Clip via @voguemagazine: "And just in case you needed an extra pep talk...with a few of the march organizers—Carmen Perez, Linda Sarsour, Tamika Mallory, Sarah Sophie Flicker, and Cassady Fendlay—that outlines other ways to make a difference. Whether it’s donating time or money to an organization that defends your rights, volunteering on a local level, or simply isolating the issues that matter most to you, there’s a lot you can do.."  And yes you should read the Vogue magazine article too. 
As women when we stand in solidarity with men, young people and elders in our families and communities.  It's important to recoginize as we say in public health where we live, work, learn, play and pray is the ground to move against all forms of hate as we work for progress for our health and well-being.

Local efforts matter.  It’s remarkable to me that in the last week as I sat down in in meetings and other gatherings institutinoal leaders joined marches and shared their experiences.   While I note the visible numbers (shout out to the the pink hats and yes, I have one) around in Washington, D.C., across our nation and globally — it is the power of a sense of unity felt standing in the midst of it all that remains with me.  



Now on to my Saturday schedule of exercise, research, meet ups and time with family.  Please leave comments with your experience and insight.








January 05, 2017

Seeing the Lines


Carmen Herrera (2013)
On the last day of last year I went with a friend to the Whitney Museum of American Art (The Whitney) for Carmen Herrara’s exhibit “Lines of Sight” closing on January 9, 2017.  The Whitney is a capacious setting for art as it sits at the southern end of The Highline with phenomenal views of its neighborhood including the Meatpacking District, Chelsea. On a clear day you can see beyond the Freedom Tower down the Hudson River to the Statue of Liberty.  The visual lines of connection here are phenomenal. Architect Renzo Piano’s Building Workshop moves through history and place to create this transformational space with its scaling outdoor terraces where art installations merge with the city skyline.  “Architecture is that art, the poetry of construction. Every building is a story.  Every building tells a story,” says Renzo Piano.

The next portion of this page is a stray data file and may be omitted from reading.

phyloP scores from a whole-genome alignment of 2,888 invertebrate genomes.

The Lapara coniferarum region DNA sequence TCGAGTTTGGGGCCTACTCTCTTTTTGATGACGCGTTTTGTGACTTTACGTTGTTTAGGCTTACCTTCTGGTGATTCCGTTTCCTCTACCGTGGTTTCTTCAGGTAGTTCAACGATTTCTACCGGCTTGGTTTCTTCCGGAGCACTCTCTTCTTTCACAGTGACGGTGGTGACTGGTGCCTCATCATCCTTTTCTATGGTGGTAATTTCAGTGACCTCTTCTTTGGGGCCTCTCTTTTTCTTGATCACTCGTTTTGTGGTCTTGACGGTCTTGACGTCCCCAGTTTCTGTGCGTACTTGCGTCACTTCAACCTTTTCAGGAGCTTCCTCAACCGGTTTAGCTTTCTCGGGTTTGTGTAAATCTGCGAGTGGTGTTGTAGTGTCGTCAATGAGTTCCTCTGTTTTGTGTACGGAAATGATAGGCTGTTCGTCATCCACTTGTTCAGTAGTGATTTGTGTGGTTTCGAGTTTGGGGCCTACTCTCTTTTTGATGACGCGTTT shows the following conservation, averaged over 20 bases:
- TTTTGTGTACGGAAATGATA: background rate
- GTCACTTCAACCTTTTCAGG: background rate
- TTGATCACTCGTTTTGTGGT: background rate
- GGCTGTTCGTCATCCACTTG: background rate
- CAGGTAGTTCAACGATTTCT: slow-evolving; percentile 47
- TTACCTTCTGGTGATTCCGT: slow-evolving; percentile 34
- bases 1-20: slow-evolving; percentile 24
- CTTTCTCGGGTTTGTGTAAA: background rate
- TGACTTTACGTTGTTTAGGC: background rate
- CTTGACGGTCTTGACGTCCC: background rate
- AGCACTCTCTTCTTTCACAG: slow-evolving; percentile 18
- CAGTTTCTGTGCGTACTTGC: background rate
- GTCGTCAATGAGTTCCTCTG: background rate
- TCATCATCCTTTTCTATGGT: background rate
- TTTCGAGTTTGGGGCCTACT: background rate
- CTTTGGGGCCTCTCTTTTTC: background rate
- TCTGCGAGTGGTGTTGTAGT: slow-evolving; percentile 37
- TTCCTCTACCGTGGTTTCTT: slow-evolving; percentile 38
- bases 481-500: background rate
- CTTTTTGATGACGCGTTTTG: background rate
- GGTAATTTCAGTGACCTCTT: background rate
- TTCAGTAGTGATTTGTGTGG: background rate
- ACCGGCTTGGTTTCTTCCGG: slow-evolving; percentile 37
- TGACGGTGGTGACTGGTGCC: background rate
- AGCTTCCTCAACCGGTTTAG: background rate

On my first visit in January 2016 it was the Archibald Motley: Jazz Age Modernist exhibit and also sculptor Elizabeth Catlett’s work is in the permanent collection moving my attention.  I discovered that The Whitney had returned to the neighborhood of its origins, rejoining local artists and galleries in a downtown Manhattan community among the oldest neighborhoods in New York while also opening its doors to a neighbor, Cuban artist Carmen Herrera.  At 101 years old, Herrera continues to live and work from her modest apartment where her studio is just beyond the living room. 

Herrera emerges with a global intergenerational futuristic lens where her creativity continuest to progress through daily practice. Herrera's work with color and form create artistic lines of connection as her work and life also offer a few notes on well-being:
  • Herrera’s vocation is painting.  It’s important to work at your raison d'etre.
  • Aging in place with family and friends for support is a strategy for healthier living.  Herrera has lived in her apartment for 49 years.
  • Across life span learning new things never grows old, Herrera is an avid reader, she studied architecture in Cuba and trained as an artist in Paris and New York. 
As you start another new year what will you construct in your life to live well?  Do you or will you make time for a creative practice?  Share your experience.